In 1869 the New York Stock Exchange issued rules forbidding many of the practices Drew had pioneered. Wall Street’s Wild West days, which Drew had personified, soon ended. A few years later Drew was himself outmaneuvered in Erie stock and lost a fortune. The panic of 1873 took much of the rest, except those assets he had transferred to his son. In March 1876 he was forced into personal bankruptcy. It was a sad, if hardly undeserved, end for a man who had once been among the richest in the country.
Jay Gould was quiet, unhealthy, small, and thin (he would die of tuberculosis at the age of 56), with eyes “that freeze and fascinate.” But he combined a fierce ambition to succeed with perhaps Wall Street’s best brain ever. Born in upstate New York, he had come to Wall Street in the early 1860s, having worked as a surveyor and in the leather tanning business. By 1869 he was the president of the Erie Railway. That’s when he decided to corner gold.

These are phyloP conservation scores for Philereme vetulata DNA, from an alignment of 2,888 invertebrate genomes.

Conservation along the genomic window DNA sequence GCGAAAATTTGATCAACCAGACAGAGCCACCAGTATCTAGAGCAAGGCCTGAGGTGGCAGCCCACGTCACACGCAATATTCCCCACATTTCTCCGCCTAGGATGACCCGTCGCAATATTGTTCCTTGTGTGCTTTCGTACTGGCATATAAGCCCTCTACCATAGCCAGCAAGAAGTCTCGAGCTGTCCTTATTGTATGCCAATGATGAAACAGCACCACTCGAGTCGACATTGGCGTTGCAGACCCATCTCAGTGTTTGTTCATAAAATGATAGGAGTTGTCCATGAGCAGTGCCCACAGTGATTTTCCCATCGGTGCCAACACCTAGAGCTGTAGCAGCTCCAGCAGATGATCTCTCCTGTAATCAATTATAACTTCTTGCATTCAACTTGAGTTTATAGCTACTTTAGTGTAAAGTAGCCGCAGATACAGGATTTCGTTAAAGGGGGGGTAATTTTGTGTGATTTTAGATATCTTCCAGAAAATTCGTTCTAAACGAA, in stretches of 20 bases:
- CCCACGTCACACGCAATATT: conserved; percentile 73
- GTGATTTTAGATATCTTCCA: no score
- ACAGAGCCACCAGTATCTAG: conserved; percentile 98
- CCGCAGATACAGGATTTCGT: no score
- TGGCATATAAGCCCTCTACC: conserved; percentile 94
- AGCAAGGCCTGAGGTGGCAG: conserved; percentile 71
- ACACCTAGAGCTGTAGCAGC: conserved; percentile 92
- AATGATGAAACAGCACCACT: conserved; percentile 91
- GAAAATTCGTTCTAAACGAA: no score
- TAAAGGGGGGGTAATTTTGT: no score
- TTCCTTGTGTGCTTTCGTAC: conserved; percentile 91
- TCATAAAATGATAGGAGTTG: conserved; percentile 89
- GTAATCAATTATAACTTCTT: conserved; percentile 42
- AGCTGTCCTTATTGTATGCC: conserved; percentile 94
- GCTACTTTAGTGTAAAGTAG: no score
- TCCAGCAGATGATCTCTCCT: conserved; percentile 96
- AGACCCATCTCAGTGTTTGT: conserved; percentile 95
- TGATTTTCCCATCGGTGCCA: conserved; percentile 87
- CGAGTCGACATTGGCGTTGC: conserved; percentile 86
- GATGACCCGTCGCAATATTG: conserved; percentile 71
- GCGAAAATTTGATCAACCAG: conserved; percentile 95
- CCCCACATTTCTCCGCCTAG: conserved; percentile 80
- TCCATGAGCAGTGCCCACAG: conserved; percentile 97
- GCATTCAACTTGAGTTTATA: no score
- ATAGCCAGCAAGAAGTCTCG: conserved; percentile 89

In the mid-19th century, gold was the same as money: legal tender throughout the world. The value of all major currencies were figured in gold, and the British pound, then the world’s most important currency, had been on the gold standard since 1819. The United States, however, had gone off the gold standard in the Civil War when it issued about $450 million in “greenbacks” to help finance the war. This “fiat money” was money only because the government said it was, and it could not be converted into gold.